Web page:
This week, the Durham University Humanist and Secular Society is celebrating ‘Reason Week’. As is often the case, the purpose of this programme of events – to provoke debate – quickly became marred, at least for some, by a rapid descent into ‘religion-bashing’, some of it jocular, some of it provocative, and some of it deliberate. Such a diversity of responses is nothing new, of course, for both religion and its various opponents – from philosophical sceptics to contemporary humanists – have always found confusion and derision just as obvious responses to one another as mutual debate and cooperative enquiry.
In the interests of charity, I’ll take it that ‘Reason Week’ is aiming for the latter, to facilitate and inspire open intellectual engagement between religious persons, humanists and secularists, and those who are either undecided, or determined not to be drawn in. It might be naïve to suppose that this assumption is accurate – there is a small religiophobic core to contemporary secular humanism, after all – but the principle of charity is intended to facilitate debate, rather than erect barriers, so let me stick with it.
The question is, then, whether the sorts of open intellectual engagement between secular humanists and religion persons can, in fact, even get off the ground. Although both ‘sides’ clearly agree that there is much to talk about – such as the place of religion in education, or the ‘moral crisis’ of modern society – they all too often disagree on how those debates should be had. Put into more philosophical language, the participants in ‘science and religion debates’ very often disagree on fundamental epistemological and metaphysical issues: the legitimate forms of argumentation and evidence, moral concepts and commitments, the cognitive and cultural authority of the sciences, and the nature of reality itself. Indeed, it is precisely on issues such as these – our sources of knowledge about the world, say – that disagreement flares up, as is obvious from the vigorous hostility of militant atheists like Dawkins about the ‘scientific illiteracy’ of many – or most? – religious persons.
It might seem that the proper response to such fundamental disagreements is simply to get stuck in, to start debating the authority of science versus scripture, or the plausibility of rationalist versus theological moral theories. Certainly many events, including those included in Reason Week, tend to follow this pattern: choose a topic, line up your Fors and Againsts, then begin the discussion. But this approach, though very common, is too quick; for in the absence of consensus on fundamental issues, no genuine or fruitful debate can take place. Too many science and religion debates quickly become tedious, as secularists appeal to evolutionary theory and cosmology, whereas their religious opponents talk of revelation and scripture, with the result – both predictable and wearisome – that both sides talk past one another.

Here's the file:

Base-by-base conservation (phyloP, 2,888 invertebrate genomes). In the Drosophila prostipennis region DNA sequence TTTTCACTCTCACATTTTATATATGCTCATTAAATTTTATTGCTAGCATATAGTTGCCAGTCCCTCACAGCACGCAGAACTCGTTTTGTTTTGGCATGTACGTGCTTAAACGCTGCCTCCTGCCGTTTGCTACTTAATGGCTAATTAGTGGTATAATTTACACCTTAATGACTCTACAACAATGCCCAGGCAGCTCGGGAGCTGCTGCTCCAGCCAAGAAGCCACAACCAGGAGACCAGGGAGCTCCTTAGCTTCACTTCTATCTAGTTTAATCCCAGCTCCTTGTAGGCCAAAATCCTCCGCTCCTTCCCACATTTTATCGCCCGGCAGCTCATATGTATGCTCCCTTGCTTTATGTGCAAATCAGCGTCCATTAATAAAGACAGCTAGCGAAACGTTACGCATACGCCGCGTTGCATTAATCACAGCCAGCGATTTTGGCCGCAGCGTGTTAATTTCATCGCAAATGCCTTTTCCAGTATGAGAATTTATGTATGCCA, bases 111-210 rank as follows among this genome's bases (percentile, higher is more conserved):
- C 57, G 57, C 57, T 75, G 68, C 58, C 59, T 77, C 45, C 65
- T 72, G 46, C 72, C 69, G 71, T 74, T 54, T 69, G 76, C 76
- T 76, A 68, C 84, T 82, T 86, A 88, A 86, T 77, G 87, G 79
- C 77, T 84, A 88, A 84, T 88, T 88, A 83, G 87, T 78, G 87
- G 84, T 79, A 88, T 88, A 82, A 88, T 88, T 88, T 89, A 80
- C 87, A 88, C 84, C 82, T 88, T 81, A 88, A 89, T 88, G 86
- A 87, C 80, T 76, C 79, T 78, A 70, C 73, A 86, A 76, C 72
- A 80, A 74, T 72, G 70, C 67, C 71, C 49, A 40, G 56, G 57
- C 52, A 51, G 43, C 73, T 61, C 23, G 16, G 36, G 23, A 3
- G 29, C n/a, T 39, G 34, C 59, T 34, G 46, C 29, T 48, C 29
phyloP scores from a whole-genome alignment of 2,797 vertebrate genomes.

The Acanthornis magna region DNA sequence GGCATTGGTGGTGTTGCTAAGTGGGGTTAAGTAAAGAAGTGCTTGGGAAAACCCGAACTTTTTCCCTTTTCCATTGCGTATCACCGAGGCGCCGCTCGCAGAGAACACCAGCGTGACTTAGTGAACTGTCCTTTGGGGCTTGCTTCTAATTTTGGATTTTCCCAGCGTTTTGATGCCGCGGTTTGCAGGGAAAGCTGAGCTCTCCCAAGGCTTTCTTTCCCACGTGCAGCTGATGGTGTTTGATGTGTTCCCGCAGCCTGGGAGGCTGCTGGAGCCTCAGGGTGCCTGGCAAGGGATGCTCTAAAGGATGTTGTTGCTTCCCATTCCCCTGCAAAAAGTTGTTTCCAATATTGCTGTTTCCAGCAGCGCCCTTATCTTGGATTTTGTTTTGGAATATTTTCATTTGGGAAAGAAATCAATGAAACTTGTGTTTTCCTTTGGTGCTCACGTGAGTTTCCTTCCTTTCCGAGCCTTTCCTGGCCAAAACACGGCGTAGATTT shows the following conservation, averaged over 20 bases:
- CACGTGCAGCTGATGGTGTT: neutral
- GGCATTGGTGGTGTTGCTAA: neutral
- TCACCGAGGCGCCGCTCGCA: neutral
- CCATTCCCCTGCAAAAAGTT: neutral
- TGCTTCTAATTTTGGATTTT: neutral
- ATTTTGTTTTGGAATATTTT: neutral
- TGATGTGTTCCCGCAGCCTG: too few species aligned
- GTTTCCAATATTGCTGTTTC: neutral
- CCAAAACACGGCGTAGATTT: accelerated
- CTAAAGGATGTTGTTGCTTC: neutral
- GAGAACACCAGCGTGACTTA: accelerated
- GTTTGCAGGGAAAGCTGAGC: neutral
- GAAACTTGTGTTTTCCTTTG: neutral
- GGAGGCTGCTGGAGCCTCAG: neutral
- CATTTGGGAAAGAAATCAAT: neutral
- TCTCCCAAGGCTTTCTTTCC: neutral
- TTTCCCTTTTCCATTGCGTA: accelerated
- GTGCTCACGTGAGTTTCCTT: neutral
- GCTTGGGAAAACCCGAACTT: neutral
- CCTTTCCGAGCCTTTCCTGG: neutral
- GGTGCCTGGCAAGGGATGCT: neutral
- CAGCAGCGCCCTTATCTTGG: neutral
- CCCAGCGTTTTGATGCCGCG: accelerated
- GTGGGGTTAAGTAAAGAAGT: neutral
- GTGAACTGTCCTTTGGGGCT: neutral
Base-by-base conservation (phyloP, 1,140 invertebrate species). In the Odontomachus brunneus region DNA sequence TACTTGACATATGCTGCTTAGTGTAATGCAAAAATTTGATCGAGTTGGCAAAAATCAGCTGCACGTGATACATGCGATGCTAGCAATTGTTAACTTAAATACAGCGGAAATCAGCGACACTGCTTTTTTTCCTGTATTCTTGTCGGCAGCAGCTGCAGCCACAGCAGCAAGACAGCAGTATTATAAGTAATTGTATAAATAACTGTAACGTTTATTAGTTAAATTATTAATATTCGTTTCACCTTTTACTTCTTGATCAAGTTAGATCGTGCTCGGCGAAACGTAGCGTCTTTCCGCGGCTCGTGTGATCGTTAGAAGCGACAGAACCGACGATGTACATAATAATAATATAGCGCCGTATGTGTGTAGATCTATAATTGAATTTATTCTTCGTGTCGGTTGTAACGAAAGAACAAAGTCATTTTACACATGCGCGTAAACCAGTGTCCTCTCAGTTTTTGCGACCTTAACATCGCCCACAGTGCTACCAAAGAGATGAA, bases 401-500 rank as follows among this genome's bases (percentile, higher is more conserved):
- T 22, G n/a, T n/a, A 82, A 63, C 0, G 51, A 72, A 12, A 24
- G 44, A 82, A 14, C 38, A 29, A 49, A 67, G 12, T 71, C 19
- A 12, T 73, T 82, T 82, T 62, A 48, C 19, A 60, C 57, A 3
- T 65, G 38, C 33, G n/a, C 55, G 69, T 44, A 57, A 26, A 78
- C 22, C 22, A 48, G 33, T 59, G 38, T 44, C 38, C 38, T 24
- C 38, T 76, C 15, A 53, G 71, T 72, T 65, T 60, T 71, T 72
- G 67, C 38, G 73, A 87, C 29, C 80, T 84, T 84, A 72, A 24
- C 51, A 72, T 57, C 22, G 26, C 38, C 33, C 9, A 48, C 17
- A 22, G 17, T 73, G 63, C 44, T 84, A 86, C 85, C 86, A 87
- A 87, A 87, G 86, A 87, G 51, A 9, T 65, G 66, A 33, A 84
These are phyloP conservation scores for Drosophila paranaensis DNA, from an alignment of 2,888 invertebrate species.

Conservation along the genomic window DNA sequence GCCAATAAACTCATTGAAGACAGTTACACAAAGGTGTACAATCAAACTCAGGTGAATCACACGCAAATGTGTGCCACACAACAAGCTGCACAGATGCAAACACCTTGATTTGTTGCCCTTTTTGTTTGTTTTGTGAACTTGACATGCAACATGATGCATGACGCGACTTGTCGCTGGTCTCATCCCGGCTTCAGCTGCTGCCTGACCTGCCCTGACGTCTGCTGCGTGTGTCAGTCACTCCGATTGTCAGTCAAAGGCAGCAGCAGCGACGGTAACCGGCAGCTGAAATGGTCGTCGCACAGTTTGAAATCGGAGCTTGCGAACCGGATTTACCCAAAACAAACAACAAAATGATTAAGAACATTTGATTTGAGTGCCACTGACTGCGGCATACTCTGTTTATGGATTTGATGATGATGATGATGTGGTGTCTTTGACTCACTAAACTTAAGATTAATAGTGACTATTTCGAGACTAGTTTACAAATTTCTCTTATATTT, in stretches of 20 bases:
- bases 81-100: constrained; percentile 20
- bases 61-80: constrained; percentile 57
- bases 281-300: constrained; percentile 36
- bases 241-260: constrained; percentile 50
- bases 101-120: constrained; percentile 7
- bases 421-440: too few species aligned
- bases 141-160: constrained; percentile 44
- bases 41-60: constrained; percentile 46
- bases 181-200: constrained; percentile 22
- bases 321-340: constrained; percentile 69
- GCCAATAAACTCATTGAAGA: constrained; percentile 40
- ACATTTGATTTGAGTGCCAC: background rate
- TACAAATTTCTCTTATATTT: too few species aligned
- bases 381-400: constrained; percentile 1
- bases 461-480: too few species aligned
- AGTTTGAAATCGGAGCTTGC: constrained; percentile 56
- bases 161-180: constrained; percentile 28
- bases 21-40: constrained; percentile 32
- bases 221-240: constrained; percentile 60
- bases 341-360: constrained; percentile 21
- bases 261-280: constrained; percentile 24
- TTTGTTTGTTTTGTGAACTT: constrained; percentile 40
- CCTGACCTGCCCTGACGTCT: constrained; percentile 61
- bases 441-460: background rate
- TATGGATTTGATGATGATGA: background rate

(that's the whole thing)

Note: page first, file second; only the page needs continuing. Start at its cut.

The reason, of course, is that those groups disagree on an issue which must be settled before any debate can proceed – namely, how shall we argue, what evidence shall we use, how should our debate proceed, and so on. To borrow an image from the philosopher Ludwig Wittgenstein, unless each side agrees on the same rules, the game cannot be played. Or put another way, until issues concerning the acceptable forms of evidence and argumentation are settled, debates concerning science and religion cannot proceed – for in the absence of such consensus, the result will only be shouting and mutual accusations of irrationality and ignorance, rather than productive intellectual engagement.
The obvious response of the secular humanist will be that religious persons are, in fact, being irrational and ignorant because they are failing to pay attention to what we know are our best moral and intellectual authorities – namely, secular ethics and the modern sciences. But that same charge can be raised by those religious persons who equally regard the secular humanist as wilfully oblivious to obvious sources of moral and intellectual insight and understanding. It is no use both sides being sure that they are right, for – assuming that they are in fact sincerely interested in productive debate – they are not the ones they need to be persuading.
If neither side gives way, one has a Mexican stand-off, rather than a debate, and it was that danger which prompted the political philosopher John Rawls to emphasise the importance, in modern plural societies, of a shared conception of ‘public reason’, a mutually developed and consensually adopted set of argumentative and evidentiary standards, upon which basis debate between groups with otherwise rival commitments and convictions can proceed.
Providing a form of public reason of the sort that Rawls envisages is not an easy task, but since it promises to be far more conducive to the facilitation of open debate between religious and secular persons, it is a far worthier task than simply pressing on in the absence of that fundamental consensus upon which true debate depends. A key task for ‘Reason Week’ should, I suggest, be trying to develop a concept of ‘public reason’ which can be employed by secular humanists and religious persons alike, rather than simply importing the convictions of the former to the necessary exclusion of the latter, or, indeed, vice versa.